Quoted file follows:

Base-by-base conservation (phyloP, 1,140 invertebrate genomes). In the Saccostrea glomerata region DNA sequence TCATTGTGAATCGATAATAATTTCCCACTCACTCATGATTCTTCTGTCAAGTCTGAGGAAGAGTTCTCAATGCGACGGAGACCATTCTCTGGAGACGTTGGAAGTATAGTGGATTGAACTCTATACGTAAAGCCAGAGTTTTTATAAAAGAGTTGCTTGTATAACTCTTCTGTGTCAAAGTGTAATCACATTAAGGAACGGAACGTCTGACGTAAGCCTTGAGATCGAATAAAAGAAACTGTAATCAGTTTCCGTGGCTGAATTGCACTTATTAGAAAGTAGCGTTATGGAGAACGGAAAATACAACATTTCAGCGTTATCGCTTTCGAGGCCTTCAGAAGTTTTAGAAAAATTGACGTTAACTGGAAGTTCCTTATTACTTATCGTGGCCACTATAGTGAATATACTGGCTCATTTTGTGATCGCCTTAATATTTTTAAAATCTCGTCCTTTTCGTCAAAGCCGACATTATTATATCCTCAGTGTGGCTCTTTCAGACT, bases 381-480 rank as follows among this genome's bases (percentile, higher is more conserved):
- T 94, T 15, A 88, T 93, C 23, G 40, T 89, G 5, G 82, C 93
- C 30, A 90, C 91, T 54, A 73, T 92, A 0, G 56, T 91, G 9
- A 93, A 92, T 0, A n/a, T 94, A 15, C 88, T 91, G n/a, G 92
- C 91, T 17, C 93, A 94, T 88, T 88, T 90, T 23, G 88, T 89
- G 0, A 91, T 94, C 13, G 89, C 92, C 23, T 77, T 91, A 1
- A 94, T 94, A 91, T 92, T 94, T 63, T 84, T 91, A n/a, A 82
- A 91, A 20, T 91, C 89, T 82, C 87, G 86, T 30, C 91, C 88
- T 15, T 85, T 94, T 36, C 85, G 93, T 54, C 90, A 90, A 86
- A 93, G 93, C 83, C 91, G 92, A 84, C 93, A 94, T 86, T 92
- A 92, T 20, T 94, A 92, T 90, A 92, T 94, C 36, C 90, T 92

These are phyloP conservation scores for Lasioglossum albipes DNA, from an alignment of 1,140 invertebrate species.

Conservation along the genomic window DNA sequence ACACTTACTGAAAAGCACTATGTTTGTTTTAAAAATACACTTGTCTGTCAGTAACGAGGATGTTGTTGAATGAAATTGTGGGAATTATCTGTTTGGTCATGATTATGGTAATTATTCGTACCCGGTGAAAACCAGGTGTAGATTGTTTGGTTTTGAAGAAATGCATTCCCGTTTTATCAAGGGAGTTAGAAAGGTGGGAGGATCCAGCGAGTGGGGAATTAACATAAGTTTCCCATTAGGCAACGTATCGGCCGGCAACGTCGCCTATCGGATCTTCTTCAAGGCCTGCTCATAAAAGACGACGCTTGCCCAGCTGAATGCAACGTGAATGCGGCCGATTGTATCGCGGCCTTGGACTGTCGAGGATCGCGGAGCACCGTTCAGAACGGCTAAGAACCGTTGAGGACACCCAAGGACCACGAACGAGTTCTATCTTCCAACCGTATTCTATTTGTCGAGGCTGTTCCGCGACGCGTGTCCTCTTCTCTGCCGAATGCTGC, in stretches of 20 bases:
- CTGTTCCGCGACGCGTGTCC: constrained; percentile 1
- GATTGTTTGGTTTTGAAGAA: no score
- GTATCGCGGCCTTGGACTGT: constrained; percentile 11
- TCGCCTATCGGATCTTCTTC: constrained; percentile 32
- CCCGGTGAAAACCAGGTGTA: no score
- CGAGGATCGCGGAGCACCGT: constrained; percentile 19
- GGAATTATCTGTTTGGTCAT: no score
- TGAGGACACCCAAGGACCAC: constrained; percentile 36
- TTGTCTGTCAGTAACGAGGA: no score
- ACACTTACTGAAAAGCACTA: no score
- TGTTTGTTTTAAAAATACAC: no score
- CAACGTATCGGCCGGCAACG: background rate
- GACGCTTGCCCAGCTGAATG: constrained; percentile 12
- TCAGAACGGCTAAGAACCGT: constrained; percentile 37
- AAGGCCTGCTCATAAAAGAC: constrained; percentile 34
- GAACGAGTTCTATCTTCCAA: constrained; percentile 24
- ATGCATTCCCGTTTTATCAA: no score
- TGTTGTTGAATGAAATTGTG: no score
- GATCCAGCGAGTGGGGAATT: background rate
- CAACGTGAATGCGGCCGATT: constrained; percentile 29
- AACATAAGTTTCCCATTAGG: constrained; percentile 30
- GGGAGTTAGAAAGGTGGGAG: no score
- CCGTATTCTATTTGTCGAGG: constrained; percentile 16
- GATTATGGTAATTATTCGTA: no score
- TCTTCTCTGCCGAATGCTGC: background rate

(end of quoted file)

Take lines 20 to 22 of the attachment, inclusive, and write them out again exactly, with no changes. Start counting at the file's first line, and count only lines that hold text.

- GGAATTATCTGTTTGGTCAT: no score
- TGAGGACACCCAAGGACCAC: constrained; percentile 36
- TTGTCTGTCAGTAACGAGGA: no score